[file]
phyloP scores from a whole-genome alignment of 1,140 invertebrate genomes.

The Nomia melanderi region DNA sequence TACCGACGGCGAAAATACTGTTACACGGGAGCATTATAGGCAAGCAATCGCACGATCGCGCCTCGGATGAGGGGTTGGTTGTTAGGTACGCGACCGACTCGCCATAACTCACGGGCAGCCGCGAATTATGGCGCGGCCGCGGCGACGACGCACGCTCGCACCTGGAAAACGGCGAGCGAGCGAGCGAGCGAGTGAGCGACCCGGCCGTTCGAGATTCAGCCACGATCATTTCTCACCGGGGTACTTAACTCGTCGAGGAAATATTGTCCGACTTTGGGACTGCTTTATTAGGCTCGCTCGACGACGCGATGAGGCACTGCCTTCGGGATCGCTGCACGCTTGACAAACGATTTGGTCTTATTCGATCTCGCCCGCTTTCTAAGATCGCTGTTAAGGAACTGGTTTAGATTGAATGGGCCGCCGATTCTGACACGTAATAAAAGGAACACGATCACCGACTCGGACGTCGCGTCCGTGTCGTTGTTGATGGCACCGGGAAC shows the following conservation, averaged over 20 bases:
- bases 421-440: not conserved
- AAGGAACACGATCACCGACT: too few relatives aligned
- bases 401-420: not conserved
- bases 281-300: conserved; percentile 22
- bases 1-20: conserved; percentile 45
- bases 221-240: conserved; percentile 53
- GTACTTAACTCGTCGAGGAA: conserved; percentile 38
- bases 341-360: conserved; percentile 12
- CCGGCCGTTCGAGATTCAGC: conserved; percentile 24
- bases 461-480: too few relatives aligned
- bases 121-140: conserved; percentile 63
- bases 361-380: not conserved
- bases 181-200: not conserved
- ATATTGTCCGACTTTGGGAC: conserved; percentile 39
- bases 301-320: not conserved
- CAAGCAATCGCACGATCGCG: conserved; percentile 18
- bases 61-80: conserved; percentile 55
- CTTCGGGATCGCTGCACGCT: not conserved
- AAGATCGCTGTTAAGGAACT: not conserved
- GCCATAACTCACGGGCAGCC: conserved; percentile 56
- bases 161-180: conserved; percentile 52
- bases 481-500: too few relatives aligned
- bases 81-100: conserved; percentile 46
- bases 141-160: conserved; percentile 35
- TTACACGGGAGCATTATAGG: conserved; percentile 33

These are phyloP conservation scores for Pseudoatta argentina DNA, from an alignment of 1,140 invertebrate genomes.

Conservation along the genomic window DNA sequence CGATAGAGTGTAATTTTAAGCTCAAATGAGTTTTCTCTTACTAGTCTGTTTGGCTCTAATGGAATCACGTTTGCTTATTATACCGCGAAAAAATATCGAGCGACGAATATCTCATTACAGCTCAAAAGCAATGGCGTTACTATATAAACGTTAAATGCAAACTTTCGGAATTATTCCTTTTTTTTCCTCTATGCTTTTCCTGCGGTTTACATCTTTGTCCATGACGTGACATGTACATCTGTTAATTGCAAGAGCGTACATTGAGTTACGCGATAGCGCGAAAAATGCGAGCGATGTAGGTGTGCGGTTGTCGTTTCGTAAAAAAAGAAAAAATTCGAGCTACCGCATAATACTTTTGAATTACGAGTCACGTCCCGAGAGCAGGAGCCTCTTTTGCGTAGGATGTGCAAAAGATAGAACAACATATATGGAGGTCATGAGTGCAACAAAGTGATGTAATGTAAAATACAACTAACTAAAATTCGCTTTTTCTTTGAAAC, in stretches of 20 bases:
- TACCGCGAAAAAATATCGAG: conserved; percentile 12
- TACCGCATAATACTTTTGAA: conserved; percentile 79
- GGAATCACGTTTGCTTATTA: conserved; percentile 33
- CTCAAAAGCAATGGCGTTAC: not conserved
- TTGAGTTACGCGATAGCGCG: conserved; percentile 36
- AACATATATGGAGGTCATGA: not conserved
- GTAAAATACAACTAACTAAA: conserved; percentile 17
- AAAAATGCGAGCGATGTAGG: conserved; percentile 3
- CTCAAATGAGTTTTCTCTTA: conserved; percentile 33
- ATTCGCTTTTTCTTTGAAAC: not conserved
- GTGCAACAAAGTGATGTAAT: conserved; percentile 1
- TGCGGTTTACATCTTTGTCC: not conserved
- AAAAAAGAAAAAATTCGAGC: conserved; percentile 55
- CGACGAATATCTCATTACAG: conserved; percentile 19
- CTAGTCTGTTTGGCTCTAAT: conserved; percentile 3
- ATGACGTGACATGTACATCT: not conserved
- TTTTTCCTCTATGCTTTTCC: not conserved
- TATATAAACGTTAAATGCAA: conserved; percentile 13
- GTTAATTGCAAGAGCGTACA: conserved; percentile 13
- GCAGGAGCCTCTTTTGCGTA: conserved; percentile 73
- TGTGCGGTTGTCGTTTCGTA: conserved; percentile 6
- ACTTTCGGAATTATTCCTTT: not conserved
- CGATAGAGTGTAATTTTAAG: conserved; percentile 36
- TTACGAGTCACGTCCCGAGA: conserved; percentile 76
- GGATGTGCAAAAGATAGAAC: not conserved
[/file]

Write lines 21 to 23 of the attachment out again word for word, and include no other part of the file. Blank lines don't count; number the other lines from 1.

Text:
- AAGATCGCTGTTAAGGAACT: not conserved
- GCCATAACTCACGGGCAGCC: conserved; percentile 56
- bases 161-180: conserved; percentile 52